Lindsay Lusby: I've always been slow writer (and reader). But since I've embarked on the poem series to which I've most recently committed myself, my word faucet has become particularly slow-dripping. It frustrates me but, at the same time, I'm excited about the poems that have come out of it. This series I'm writing requires a very intricate interweaving of themes, that in turn requires super precise word-choice to maintain the balance I want, and this all leads to essentially revising while I'm writing. If it sounds stilted, that's because it really is. But it seems to be working, so I'll keep on in this vein for as long as it continues to be fruitful.

LD: What writing implement do you wield and why?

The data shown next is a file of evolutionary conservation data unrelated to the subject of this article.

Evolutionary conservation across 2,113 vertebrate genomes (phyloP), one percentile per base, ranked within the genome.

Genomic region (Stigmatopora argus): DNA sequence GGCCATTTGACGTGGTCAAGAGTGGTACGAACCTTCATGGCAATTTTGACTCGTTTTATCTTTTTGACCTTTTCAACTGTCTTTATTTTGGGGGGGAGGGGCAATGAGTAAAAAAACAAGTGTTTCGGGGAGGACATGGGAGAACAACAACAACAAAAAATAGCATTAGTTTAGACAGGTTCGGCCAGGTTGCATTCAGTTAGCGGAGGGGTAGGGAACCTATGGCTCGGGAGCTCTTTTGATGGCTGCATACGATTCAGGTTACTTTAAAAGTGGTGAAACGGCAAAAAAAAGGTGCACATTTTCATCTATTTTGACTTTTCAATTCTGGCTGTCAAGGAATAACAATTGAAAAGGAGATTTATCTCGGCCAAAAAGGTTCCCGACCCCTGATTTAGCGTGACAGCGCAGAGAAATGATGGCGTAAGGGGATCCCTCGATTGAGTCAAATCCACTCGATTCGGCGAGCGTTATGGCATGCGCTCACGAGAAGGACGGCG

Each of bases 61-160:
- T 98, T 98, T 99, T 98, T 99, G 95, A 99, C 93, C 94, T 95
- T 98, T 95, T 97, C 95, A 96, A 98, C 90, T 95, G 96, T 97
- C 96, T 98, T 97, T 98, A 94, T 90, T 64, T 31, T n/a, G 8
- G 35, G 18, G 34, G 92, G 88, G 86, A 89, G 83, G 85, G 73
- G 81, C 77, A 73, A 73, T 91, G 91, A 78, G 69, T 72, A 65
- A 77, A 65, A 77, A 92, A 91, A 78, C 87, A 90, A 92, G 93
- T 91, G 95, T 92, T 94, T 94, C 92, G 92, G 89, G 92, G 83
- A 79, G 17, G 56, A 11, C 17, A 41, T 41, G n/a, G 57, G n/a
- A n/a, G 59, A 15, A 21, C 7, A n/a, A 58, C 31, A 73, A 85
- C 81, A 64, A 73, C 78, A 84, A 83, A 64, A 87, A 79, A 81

LL: I use a combination of three different writing implements for different stages of the process. For composing, I prefer using a manual typewriter. Somehow, the typewriter leaves me feeling less inhibited by my own insecurities while writing. I'm more able to let myself write down what is developing in my head as it happens and explore the different possibilities for where this new poem might lead. I make lists of words, phrases, and bits of the two or more source materials I'm hoping to combine. When I've got a working draft (or at least a fragment that I want to keep), I move to the word processor for revising and finishing the poem. Then, when I feel I have a fairly polished piece, I write it by hand in my notebook that travels around with me. I realize that's probably the reverse order for lots of folks, but this is what (most often) works for me. I also have a habit carrying around my brand-new poems with me like a kind of security blanket.